SQL Server/SQL Triggers
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A trigger is a special kind of stored procedure that is executed automatically when a user attempts the specified data-modification statement on the specified table. Triggers are often used for enforcing business rules and data integrity. Referential integrity can be defined by using FOREIGN KEY constraints with the CREATE TABLE statement. If constraints exist on the "trigger table," they are checked prior to the trigger execution. If constraints are violated, the trigger is not run.The syntax for creating triggers is

CREATE TRIGGER [owner.]trigger_name
ON [owner.]table_name
FOR {INSERT, UPDATE}[WITH ENCRYPTION]
AS
IF UPDATE (column_name)[{AND | OR} UPDATE (column_name)...] sql_statements

where

trigger_name:Is the name of the trigger. A trigger name must conform to the rules for identifiers and must be unique within the database.

table_name:Specifies the table on which the trigger will be executed
INSERT, UPDATE, DELETE:Are keywords that specify which data modification statements, when attempted against this table, will activate the trigger. Any combination (in any order) of these are allowed in the trigger definition.

ENCRYPTION:Encrypts the syscomments entries that contain the text of the CREATE TRIGGER statement.

AS sql_statements:Specify trigger conditions and actions. Trigger conditions specify additional criteria that determine whether the attempted INSERT, DELETE, or UPDATE statements will cause the trigger action(s) to be carried out. The trigger actions specified in the SQL statements go into effect when the user action (UPDATE, INSERT, or DELETE) is attempted. If multiple trigger actions are specified, they are grouped within a BEGIN...END block.
Triggers can include any number and kind of SQL statements but should not include the SELECT statement. A trigger is meant to check or change data based on a data modification statement; it should not return data to the user. The SQL statements in a trigger often include control-of-flow language.

  Example 1:

This trigger is used to insert and update values into a datetime field when the user inserts data into date field(VARCHAR) and the time field(VARCHAR). This trigger also uses the CONVERT function to convert the varchar datatype to the datetime datatype.

CREATE TRIGGER trg_datetime_insert
ON dbo.stroke_data
FOR INSERT,UPDATE
AS
UPDATE stroke_data SET onset_datetime=CONVERT(DATETIME,onset_date+''+onset_time)
UPDATE stroke_data SET er_datetime=CONVERT(DATETIME,er_date+''+er_time)
UPDATE stroke_data SET exam_datetime=CONVERT(DATETIME,exam_date+''+exam_time)
UPDATE stroke_data SET first_datetime=CONVERT(DATETIME,first_date+''+first_time)
UPDATE stroke_data
SET consult_called_dt=CONVERT(DATETIME,consult_called_date+''+consult_called_time)
UPDATE stroke_data
SET consult_arrived_dt=CONVERT(DATETIME,consult_arrived_date+''+consult_arrived_time)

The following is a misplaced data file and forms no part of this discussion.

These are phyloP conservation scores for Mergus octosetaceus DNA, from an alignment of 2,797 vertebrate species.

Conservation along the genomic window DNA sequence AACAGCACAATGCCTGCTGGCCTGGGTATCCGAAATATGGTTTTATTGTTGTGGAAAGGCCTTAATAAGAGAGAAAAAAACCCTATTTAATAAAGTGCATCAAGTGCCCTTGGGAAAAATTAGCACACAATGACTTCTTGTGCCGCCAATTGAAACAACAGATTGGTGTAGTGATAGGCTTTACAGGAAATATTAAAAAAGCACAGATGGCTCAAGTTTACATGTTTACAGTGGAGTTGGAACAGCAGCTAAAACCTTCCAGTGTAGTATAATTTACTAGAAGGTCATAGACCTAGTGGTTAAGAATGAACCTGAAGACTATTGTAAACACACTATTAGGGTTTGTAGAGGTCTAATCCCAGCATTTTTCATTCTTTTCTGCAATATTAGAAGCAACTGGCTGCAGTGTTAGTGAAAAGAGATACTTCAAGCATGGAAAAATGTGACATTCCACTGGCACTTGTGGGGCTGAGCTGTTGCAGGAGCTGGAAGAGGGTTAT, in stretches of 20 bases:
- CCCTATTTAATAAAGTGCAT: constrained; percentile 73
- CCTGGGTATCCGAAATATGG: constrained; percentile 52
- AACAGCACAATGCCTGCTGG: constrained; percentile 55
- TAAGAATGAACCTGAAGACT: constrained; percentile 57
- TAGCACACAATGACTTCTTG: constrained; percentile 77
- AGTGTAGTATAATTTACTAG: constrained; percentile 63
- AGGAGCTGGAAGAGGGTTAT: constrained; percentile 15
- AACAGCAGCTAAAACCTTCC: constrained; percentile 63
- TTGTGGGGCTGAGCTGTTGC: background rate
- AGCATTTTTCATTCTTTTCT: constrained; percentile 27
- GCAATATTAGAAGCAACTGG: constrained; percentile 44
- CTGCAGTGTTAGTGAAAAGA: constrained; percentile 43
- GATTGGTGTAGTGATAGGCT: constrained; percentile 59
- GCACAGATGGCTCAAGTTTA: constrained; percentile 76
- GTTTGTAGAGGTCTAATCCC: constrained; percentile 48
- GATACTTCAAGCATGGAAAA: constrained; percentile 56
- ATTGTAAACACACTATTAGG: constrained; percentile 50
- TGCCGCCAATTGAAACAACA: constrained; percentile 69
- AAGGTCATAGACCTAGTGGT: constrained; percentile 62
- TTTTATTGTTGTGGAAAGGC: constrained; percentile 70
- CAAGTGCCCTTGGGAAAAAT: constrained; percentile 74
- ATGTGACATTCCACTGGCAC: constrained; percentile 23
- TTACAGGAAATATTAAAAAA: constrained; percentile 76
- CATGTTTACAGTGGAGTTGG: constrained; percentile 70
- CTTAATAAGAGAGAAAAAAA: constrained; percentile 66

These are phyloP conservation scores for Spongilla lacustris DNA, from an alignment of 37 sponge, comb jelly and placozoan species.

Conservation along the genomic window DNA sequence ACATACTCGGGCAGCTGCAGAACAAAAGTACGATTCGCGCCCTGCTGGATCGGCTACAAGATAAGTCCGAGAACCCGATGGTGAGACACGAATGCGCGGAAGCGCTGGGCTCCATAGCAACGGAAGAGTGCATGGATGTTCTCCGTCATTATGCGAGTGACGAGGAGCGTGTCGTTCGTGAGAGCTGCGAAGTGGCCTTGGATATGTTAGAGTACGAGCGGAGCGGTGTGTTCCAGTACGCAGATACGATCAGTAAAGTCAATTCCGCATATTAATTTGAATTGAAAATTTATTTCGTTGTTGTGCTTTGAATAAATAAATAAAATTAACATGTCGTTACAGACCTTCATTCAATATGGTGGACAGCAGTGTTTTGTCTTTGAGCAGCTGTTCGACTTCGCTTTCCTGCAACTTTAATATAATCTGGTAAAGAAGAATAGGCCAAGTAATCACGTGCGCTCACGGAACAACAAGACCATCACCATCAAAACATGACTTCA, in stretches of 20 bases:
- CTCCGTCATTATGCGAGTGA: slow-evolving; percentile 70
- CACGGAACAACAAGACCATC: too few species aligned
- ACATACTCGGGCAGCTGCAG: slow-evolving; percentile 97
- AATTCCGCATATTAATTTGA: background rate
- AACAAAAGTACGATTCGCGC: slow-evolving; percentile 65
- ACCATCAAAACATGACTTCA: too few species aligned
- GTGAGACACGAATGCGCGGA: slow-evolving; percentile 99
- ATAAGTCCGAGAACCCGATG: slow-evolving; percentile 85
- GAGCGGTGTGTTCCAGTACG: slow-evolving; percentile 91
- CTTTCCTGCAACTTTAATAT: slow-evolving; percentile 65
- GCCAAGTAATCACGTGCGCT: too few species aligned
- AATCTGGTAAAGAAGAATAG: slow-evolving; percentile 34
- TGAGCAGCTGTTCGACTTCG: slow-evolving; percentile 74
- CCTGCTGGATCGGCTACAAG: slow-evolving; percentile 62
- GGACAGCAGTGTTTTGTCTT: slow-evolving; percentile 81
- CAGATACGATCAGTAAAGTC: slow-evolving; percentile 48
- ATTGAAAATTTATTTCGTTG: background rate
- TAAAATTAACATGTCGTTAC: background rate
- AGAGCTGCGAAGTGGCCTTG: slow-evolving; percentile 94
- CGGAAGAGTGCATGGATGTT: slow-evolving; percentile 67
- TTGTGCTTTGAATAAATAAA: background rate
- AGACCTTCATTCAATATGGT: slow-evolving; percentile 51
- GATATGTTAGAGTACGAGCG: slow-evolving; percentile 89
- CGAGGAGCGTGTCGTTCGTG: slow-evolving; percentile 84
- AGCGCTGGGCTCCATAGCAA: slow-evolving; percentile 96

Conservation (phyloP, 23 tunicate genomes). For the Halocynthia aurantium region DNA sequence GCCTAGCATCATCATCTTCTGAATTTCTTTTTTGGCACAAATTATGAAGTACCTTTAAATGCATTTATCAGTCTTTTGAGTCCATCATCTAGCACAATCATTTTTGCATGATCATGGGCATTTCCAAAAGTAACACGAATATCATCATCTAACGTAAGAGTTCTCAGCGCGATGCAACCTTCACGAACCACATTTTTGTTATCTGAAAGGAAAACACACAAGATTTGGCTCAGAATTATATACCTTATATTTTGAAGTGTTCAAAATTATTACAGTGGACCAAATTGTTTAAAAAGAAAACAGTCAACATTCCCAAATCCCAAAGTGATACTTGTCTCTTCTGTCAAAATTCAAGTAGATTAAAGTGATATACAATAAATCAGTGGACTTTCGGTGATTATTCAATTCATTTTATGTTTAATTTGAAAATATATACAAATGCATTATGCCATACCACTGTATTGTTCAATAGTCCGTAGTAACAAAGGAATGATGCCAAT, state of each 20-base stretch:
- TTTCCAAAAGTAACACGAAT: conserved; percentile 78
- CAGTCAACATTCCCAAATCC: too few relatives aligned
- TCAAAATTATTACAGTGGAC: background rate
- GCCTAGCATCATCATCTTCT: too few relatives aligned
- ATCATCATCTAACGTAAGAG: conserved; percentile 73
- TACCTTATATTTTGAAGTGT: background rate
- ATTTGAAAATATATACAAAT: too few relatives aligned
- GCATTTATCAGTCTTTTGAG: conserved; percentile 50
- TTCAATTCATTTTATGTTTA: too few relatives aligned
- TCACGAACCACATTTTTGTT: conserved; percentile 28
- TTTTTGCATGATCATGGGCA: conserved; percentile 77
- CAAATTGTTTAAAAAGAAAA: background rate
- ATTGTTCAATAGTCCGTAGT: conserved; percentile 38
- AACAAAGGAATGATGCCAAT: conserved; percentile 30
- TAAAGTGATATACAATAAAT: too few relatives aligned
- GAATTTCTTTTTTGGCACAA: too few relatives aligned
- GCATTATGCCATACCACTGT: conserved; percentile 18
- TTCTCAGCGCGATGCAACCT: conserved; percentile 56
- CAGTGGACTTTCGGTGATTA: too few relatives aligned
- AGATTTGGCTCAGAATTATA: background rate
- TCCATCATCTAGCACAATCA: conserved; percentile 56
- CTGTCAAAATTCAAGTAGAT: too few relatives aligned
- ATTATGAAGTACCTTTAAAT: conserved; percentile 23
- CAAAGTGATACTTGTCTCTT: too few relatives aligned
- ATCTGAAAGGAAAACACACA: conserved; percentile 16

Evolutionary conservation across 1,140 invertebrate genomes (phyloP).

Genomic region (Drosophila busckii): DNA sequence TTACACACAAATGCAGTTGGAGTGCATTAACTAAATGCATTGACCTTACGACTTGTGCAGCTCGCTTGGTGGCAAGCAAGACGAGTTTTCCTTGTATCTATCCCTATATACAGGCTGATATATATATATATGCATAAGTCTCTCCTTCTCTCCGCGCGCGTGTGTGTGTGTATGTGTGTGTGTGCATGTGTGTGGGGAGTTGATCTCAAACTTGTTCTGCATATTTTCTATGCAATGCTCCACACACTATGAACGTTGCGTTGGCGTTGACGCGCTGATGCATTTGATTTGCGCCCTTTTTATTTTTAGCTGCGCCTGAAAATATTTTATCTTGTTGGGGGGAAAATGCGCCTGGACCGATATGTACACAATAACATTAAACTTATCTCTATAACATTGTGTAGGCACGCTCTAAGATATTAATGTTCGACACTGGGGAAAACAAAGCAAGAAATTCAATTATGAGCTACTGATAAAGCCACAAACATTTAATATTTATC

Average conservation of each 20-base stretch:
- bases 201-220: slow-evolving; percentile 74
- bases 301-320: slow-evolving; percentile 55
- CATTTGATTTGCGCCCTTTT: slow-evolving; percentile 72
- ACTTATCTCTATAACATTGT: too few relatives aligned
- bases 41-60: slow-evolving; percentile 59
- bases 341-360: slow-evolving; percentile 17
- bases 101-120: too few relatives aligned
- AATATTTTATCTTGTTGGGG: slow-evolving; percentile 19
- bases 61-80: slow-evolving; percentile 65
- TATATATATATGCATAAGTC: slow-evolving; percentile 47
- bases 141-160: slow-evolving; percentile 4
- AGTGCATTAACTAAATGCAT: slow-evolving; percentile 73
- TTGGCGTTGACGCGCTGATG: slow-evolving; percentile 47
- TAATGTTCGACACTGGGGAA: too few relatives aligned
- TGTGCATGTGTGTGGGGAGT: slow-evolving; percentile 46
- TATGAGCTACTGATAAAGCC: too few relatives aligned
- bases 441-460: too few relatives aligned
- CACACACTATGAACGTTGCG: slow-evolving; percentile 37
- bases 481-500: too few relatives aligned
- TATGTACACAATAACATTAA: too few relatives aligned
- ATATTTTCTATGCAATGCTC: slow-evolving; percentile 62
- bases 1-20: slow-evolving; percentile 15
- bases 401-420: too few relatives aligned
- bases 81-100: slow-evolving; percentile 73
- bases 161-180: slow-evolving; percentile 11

GO

  Example 2:

This example is an addition to the previous one. In this trigger, we not only update the datetime field for more than one column but also check to see if the date is null. When it is null, we write a null to the respective datetime field. Here we use the while..loop to go through each record

CREATE TRIGGER trg_time4 ON dbo.tbl_time2 FOR INSERT,UPDATE AS
declare
@date varchar(20),@time varchar(20),@MAX_ID INT,@I INT
SELECT @I=1
SELECT @MAX_ID=MAX(int_id) FROM tbl_time2
UPDATE tbl_time2
SET onset_datetime=CONVERT(DATETIME,onset_date+''+onset_time)
UPDATE tbl_time2
SET er_datetime=CONVERT(DATETIME,er_date+''+er_time)
UPDATE tbl_time2
SET exam_datetime=CONVERT(DATETIME,exam_date+''+exam_time)
UPDATE tbl_time2
SET first_datetime=CONVERT(DATETIME,first_date+''+first_time)
WHILE @I<=@MAX_ID
BEGIN
SELECT @date=onset_date FROM tbl_time2 WHERE int_id=@I
SELECT @time=onset_time FROM tbl_time2WHERE int_id=@I
IF (@date is null)
BEGIN
UPDATE tbl_time2 SET onset_datetime=NULL WHERE int_id=@I
END
SELECT @date=er_date FROM tbl_time2 WHERE int_id=@I
SELECT @time=er_time FROM tbl_time2 WHERE int_id=@I
IF (@date is null) OR (@time is null)
BEGIN
UPDATE tbl_time2 SET er_datetime=NULL WHERE int_id=@I
END
SELECT @date=exam_date FROM tbl_time2 WHERE int_id=@I
SEL ECT @time=exam_time FROM tbl_time2 WHERE int_id=@I
IF (@date is null)
BEGIN
UPDATE tbl_time2 SET exam_datetime=NULL WHERE int_id=@I
END
SELECT @date=first_date FROM tbl_time2 WHERE int_id=@I
SELECT @time=first_time FROM tbl_time2 WHERE int_id=@I
IF (@date is null)
BEGIN
UPDATE tbl_time2 SET first_datetime=NULL WHERE int_id=@I
END
SELECT @I=@I+1
END
GO

Remarks:

One of the problems we encountered with these triggers was that it would write Jan 1, 1900 12:00 AM in the datetime field whenver there was a NULL in the date and time fields. The problem was solved using the loop method. However my boss Dick did not want the trigger to loop through every single record. So we decided to write the trigger without the loop
We tried many different approaches to tackle the problem without much success. Initially we used if..then statements along with the convert function to write NULLS instead of Jan 1 1900 12:00 AM. This was successful in cases where we enter nulls initially. If the user enters the correct format for date and time, the datetime columns would revert to Jan 1 1900 12:00 AM. One of the reasons why this occurs has to do with the UPDATE..SETcommand. When you use this command without the WHERE clause, SQL Server updates all the records in the column. Since we did not want to use the loop, we could not find a way to use the WHERE clause effectively. This was very frustrating and we don't have a solution for this problems yet.